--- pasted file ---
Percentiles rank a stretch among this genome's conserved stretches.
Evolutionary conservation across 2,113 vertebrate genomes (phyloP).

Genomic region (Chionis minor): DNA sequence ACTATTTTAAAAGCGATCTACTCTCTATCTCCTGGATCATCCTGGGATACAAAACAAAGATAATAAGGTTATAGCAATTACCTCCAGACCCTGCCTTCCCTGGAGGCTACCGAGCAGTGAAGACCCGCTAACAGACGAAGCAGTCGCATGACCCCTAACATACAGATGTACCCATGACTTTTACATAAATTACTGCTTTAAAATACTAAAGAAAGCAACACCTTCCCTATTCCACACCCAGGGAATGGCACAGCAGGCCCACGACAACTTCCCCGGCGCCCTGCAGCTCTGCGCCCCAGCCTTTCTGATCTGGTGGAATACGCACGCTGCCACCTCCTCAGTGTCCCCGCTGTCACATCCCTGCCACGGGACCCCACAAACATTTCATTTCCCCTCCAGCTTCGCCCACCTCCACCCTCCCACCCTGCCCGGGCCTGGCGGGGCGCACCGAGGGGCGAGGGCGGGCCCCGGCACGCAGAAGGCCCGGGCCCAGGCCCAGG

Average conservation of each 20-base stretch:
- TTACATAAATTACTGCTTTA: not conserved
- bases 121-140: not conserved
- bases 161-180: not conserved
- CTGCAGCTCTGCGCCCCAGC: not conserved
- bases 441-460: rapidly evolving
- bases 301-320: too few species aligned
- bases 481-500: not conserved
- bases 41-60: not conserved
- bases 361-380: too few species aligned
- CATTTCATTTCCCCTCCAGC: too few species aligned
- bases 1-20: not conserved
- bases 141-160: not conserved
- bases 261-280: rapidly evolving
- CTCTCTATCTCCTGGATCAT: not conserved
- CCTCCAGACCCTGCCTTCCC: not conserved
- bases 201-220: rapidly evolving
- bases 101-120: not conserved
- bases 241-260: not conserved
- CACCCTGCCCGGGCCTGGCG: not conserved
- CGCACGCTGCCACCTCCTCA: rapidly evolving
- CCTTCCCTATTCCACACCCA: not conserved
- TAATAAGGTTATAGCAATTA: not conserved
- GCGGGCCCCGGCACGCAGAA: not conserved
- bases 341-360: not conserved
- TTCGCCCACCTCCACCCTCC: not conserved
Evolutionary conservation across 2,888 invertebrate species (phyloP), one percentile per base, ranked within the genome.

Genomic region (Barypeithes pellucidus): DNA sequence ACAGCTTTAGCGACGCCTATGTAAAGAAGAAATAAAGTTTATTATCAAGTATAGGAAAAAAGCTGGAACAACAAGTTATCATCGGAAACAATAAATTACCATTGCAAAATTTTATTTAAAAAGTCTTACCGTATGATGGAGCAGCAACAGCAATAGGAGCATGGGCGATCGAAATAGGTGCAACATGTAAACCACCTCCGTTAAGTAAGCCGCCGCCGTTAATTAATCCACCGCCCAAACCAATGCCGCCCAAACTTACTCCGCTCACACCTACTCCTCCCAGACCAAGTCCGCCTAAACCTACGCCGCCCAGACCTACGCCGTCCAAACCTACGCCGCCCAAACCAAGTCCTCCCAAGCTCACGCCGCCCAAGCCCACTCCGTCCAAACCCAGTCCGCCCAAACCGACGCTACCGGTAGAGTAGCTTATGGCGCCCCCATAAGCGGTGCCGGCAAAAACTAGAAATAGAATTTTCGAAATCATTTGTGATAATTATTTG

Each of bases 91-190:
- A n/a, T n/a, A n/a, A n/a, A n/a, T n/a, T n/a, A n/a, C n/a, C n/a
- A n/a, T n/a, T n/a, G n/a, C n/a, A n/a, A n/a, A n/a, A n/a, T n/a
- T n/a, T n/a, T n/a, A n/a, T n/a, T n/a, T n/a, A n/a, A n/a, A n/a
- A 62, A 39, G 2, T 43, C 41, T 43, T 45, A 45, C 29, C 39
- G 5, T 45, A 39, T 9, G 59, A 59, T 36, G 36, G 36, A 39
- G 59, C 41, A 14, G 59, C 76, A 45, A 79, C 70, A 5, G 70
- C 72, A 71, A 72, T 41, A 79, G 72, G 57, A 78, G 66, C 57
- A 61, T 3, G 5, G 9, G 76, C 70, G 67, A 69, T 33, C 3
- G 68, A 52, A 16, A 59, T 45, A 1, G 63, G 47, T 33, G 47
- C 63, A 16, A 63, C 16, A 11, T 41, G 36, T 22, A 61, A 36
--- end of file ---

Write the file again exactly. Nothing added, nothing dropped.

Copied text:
Percentiles rank a stretch among this genome's conserved stretches.
Evolutionary conservation across 2,113 vertebrate genomes (phyloP).

Genomic region (Chionis minor): DNA sequence ACTATTTTAAAAGCGATCTACTCTCTATCTCCTGGATCATCCTGGGATACAAAACAAAGATAATAAGGTTATAGCAATTACCTCCAGACCCTGCCTTCCCTGGAGGCTACCGAGCAGTGAAGACCCGCTAACAGACGAAGCAGTCGCATGACCCCTAACATACAGATGTACCCATGACTTTTACATAAATTACTGCTTTAAAATACTAAAGAAAGCAACACCTTCCCTATTCCACACCCAGGGAATGGCACAGCAGGCCCACGACAACTTCCCCGGCGCCCTGCAGCTCTGCGCCCCAGCCTTTCTGATCTGGTGGAATACGCACGCTGCCACCTCCTCAGTGTCCCCGCTGTCACATCCCTGCCACGGGACCCCACAAACATTTCATTTCCCCTCCAGCTTCGCCCACCTCCACCCTCCCACCCTGCCCGGGCCTGGCGGGGCGCACCGAGGGGCGAGGGCGGGCCCCGGCACGCAGAAGGCCCGGGCCCAGGCCCAGG

Average conservation of each 20-base stretch:
- TTACATAAATTACTGCTTTA: not conserved
- bases 121-140: not conserved
- bases 161-180: not conserved
- CTGCAGCTCTGCGCCCCAGC: not conserved
- bases 441-460: rapidly evolving
- bases 301-320: too few species aligned
- bases 481-500: not conserved
- bases 41-60: not conserved
- bases 361-380: too few species aligned
- CATTTCATTTCCCCTCCAGC: too few species aligned
- bases 1-20: not conserved
- bases 141-160: not conserved
- bases 261-280: rapidly evolving
- CTCTCTATCTCCTGGATCAT: not conserved
- CCTCCAGACCCTGCCTTCCC: not conserved
- bases 201-220: rapidly evolving
- bases 101-120: not conserved
- bases 241-260: not conserved
- CACCCTGCCCGGGCCTGGCG: not conserved
- CGCACGCTGCCACCTCCTCA: rapidly evolving
- CCTTCCCTATTCCACACCCA: not conserved
- TAATAAGGTTATAGCAATTA: not conserved
- GCGGGCCCCGGCACGCAGAA: not conserved
- bases 341-360: not conserved
- TTCGCCCACCTCCACCCTCC: not conserved
Evolutionary conservation across 2,888 invertebrate species (phyloP), one percentile per base, ranked within the genome.

Genomic region (Barypeithes pellucidus): DNA sequence ACAGCTTTAGCGACGCCTATGTAAAGAAGAAATAAAGTTTATTATCAAGTATAGGAAAAAAGCTGGAACAACAAGTTATCATCGGAAACAATAAATTACCATTGCAAAATTTTATTTAAAAAGTCTTACCGTATGATGGAGCAGCAACAGCAATAGGAGCATGGGCGATCGAAATAGGTGCAACATGTAAACCACCTCCGTTAAGTAAGCCGCCGCCGTTAATTAATCCACCGCCCAAACCAATGCCGCCCAAACTTACTCCGCTCACACCTACTCCTCCCAGACCAAGTCCGCCTAAACCTACGCCGCCCAGACCTACGCCGTCCAAACCTACGCCGCCCAAACCAAGTCCTCCCAAGCTCACGCCGCCCAAGCCCACTCCGTCCAAACCCAGTCCGCCCAAACCGACGCTACCGGTAGAGTAGCTTATGGCGCCCCCATAAGCGGTGCCGGCAAAAACTAGAAATAGAATTTTCGAAATCATTTGTGATAATTATTTG

Each of bases 91-190:
- A n/a, T n/a, A n/a, A n/a, A n/a, T n/a, T n/a, A n/a, C n/a, C n/a
- A n/a, T n/a, T n/a, G n/a, C n/a, A n/a, A n/a, A n/a, A n/a, T n/a
- T n/a, T n/a, T n/a, A n/a, T n/a, T n/a, T n/a, A n/a, A n/a, A n/a
- A 62, A 39, G 2, T 43, C 41, T 43, T 45, A 45, C 29, C 39
- G 5, T 45, A 39, T 9, G 59, A 59, T 36, G 36, G 36, A 39
- G 59, C 41, A 14, G 59, C 76, A 45, A 79, C 70, A 5, G 70
- C 72, A 71, A 72, T 41, A 79, G 72, G 57, A 78, G 66, C 57
- A 61, T 3, G 5, G 9, G 76, C 70, G 67, A 69, T 33, C 3
- G 68, A 52, A 16, A 59, T 45, A 1, G 63, G 47, T 33, G 47
- C 63, A 16, A 63, C 16, A 11, T 41, G 36, T 22, A 61, A 36